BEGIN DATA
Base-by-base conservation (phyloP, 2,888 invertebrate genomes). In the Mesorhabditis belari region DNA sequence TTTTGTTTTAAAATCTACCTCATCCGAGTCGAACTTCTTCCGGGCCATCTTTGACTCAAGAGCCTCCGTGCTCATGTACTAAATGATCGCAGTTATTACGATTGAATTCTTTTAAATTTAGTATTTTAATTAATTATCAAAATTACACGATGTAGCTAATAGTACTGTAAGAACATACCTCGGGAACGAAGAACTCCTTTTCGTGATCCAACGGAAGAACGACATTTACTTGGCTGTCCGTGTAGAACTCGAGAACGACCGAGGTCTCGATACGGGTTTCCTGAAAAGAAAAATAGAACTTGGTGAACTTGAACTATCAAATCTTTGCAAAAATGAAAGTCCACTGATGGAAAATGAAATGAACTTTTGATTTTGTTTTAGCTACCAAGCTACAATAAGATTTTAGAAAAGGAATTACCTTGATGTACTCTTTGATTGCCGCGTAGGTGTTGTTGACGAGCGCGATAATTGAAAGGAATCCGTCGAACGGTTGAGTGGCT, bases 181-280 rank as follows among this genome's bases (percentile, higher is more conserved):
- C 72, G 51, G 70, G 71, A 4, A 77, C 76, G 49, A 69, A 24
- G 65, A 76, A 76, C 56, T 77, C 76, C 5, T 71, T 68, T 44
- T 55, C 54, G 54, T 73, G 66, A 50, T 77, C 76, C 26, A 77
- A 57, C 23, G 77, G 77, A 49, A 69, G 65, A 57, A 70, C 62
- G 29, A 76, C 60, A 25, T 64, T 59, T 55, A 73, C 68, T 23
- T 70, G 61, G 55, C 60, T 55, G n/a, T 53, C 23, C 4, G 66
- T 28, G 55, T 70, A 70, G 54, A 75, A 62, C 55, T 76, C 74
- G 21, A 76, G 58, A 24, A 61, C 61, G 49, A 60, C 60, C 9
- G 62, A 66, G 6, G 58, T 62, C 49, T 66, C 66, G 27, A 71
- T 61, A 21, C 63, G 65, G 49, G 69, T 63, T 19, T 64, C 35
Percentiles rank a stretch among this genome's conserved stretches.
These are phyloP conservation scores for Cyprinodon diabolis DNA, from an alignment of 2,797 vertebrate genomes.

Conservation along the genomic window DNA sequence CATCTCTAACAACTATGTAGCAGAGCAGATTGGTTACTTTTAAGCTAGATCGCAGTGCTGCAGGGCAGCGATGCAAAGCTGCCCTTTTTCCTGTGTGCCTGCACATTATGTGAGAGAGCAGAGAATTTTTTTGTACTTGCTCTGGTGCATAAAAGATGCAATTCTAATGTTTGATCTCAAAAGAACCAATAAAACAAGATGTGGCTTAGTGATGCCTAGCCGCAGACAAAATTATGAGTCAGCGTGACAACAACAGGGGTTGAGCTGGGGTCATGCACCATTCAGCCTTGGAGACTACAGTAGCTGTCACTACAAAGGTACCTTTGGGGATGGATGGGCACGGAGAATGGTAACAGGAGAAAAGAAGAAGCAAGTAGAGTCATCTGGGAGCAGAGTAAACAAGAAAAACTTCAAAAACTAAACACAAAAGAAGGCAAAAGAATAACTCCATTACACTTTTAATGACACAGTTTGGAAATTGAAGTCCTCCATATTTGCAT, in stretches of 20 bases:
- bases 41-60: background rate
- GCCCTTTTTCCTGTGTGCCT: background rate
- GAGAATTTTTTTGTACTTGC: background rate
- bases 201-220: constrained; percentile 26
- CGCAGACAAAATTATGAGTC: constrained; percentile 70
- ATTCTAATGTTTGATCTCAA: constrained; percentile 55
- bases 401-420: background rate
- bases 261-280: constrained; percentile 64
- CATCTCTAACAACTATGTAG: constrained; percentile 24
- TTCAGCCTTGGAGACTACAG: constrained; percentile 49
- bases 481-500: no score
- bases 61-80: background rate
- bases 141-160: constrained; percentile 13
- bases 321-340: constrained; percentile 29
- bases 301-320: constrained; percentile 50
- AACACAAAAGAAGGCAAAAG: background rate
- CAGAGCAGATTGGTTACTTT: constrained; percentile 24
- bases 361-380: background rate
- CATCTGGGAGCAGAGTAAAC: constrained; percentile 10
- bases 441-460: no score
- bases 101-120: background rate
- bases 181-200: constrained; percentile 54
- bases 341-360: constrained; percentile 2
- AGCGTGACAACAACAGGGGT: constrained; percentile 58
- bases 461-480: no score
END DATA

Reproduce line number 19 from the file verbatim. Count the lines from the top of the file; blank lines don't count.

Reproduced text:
- CGCAGACAAAATTATGAGTC: constrained; percentile 70